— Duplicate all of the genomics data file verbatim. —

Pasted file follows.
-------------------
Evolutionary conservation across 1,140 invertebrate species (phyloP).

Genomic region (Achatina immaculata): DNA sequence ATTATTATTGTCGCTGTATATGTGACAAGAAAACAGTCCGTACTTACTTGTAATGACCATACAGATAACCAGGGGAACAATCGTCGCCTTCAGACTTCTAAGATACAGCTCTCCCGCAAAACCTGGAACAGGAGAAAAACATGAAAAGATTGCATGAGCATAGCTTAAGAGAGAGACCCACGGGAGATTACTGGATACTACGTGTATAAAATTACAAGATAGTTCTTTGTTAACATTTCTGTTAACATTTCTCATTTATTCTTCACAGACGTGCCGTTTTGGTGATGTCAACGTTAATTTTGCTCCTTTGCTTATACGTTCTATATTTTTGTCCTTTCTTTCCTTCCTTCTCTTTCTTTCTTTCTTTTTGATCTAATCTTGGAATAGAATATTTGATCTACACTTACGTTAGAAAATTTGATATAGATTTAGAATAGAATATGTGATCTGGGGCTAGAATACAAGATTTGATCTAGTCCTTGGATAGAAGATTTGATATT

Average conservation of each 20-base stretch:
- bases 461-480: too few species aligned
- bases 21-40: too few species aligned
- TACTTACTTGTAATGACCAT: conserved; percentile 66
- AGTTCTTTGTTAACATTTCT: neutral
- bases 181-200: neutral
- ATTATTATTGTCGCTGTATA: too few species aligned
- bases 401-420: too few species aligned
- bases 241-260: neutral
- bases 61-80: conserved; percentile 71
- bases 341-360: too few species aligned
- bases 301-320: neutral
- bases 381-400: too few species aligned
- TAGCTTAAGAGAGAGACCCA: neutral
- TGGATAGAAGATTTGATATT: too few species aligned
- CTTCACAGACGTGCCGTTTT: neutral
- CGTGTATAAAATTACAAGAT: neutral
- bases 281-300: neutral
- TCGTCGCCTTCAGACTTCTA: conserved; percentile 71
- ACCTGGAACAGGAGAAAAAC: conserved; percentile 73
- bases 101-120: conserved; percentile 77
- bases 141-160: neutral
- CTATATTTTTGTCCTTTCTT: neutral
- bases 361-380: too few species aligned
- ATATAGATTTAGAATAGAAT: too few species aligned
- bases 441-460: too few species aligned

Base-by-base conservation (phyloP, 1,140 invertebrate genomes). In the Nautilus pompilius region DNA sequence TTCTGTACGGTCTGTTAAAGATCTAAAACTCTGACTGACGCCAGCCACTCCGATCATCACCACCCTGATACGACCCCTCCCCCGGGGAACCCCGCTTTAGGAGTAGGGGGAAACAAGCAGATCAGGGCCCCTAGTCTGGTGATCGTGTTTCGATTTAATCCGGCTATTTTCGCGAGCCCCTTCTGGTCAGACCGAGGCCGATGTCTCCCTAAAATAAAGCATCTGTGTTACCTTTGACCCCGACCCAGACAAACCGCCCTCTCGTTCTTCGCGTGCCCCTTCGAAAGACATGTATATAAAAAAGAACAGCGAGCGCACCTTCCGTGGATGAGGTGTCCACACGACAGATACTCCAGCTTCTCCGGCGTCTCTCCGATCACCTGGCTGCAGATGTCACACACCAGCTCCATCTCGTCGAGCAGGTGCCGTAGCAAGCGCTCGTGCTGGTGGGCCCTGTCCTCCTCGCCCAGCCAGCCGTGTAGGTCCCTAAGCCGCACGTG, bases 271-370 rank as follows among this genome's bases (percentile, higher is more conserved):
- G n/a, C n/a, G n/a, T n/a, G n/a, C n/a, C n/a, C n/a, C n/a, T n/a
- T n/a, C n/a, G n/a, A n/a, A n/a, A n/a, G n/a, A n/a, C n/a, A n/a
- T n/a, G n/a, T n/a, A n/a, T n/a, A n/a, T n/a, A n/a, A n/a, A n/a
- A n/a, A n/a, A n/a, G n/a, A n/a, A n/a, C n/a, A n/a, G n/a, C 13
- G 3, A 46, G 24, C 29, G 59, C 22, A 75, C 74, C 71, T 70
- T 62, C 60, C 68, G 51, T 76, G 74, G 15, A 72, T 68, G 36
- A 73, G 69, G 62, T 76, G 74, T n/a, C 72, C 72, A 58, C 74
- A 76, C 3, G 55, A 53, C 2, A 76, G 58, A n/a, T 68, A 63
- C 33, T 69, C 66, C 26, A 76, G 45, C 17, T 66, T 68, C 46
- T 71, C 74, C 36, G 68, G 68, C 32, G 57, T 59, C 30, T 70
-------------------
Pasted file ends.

Evolutionary conservation across 1,140 invertebrate species (phyloP).

Genomic region (Achatina immaculata): DNA sequence ATTATTATTGTCGCTGTATATGTGACAAGAAAACAGTCCGTACTTACTTGTAATGACCATACAGATAACCAGGGGAACAATCGTCGCCTTCAGACTTCTAAGATACAGCTCTCCCGCAAAACCTGGAACAGGAGAAAAACATGAAAAGATTGCATGAGCATAGCTTAAGAGAGAGACCCACGGGAGATTACTGGATACTACGTGTATAAAATTACAAGATAGTTCTTTGTTAACATTTCTGTTAACATTTCTCATTTATTCTTCACAGACGTGCCGTTTTGGTGATGTCAACGTTAATTTTGCTCCTTTGCTTATACGTTCTATATTTTTGTCCTTTCTTTCCTTCCTTCTCTTTCTTTCTTTCTTTTTGATCTAATCTTGGAATAGAATATTTGATCTACACTTACGTTAGAAAATTTGATATAGATTTAGAATAGAATATGTGATCTGGGGCTAGAATACAAGATTTGATCTAGTCCTTGGATAGAAGATTTGATATT

Average conservation of each 20-base stretch:
- bases 461-480: too few species aligned
- bases 21-40: too few species aligned
- TACTTACTTGTAATGACCAT: conserved; percentile 66
- AGTTCTTTGTTAACATTTCT: neutral
- bases 181-200: neutral
- ATTATTATTGTCGCTGTATA: too few species aligned
- bases 401-420: too few species aligned
- bases 241-260: neutral
- bases 61-80: conserved; percentile 71
- bases 341-360: too few species aligned
- bases 301-320: neutral
- bases 381-400: too few species aligned
- TAGCTTAAGAGAGAGACCCA: neutral
- TGGATAGAAGATTTGATATT: too few species aligned
- CTTCACAGACGTGCCGTTTT: neutral
- CGTGTATAAAATTACAAGAT: neutral
- bases 281-300: neutral
- TCGTCGCCTTCAGACTTCTA: conserved; percentile 71
- ACCTGGAACAGGAGAAAAAC: conserved; percentile 73
- bases 101-120: conserved; percentile 77
- bases 141-160: neutral
- CTATATTTTTGTCCTTTCTT: neutral
- bases 361-380: too few species aligned
- ATATAGATTTAGAATAGAAT: too few species aligned
- bases 441-460: too few species aligned

Base-by-base conservation (phyloP, 1,140 invertebrate genomes). In the Nautilus pompilius region DNA sequence TTCTGTACGGTCTGTTAAAGATCTAAAACTCTGACTGACGCCAGCCACTCCGATCATCACCACCCTGATACGACCCCTCCCCCGGGGAACCCCGCTTTAGGAGTAGGGGGAAACAAGCAGATCAGGGCCCCTAGTCTGGTGATCGTGTTTCGATTTAATCCGGCTATTTTCGCGAGCCCCTTCTGGTCAGACCGAGGCCGATGTCTCCCTAAAATAAAGCATCTGTGTTACCTTTGACCCCGACCCAGACAAACCGCCCTCTCGTTCTTCGCGTGCCCCTTCGAAAGACATGTATATAAAAAAGAACAGCGAGCGCACCTTCCGTGGATGAGGTGTCCACACGACAGATACTCCAGCTTCTCCGGCGTCTCTCCGATCACCTGGCTGCAGATGTCACACACCAGCTCCATCTCGTCGAGCAGGTGCCGTAGCAAGCGCTCGTGCTGGTGGGCCCTGTCCTCCTCGCCCAGCCAGCCGTGTAGGTCCCTAAGCCGCACGTG, bases 271-370 rank as follows among this genome's bases (percentile, higher is more conserved):
- G n/a, C n/a, G n/a, T n/a, G n/a, C n/a, C n/a, C n/a, C n/a, T n/a
- T n/a, C n/a, G n/a, A n/a, A n/a, A n/a, G n/a, A n/a, C n/a, A n/a
- T n/a, G n/a, T n/a, A n/a, T n/a, A n/a, T n/a, A n/a, A n/a, A n/a
- A n/a, A n/a, A n/a, G n/a, A n/a, A n/a, C n/a, A n/a, G n/a, C 13
- G 3, A 46, G 24, C 29, G 59, C 22, A 75, C 74, C 71, T 70
- T 62, C 60, C 68, G 51, T 76, G 74, G 15, A 72, T 68, G 36
- A 73, G 69, G 62, T 76, G 74, T n/a, C 72, C 72, A 58, C 74
- A 76, C 3, G 55, A 53, C 2, A 76, G 58, A n/a, T 68, A 63
- C 33, T 69, C 66, C 26, A 76, G 45, C 17, T 66, T 68, C 46
- T 71, C 74, C 36, G 68, G 68, C 32, G 57, T 59, C 30, T 70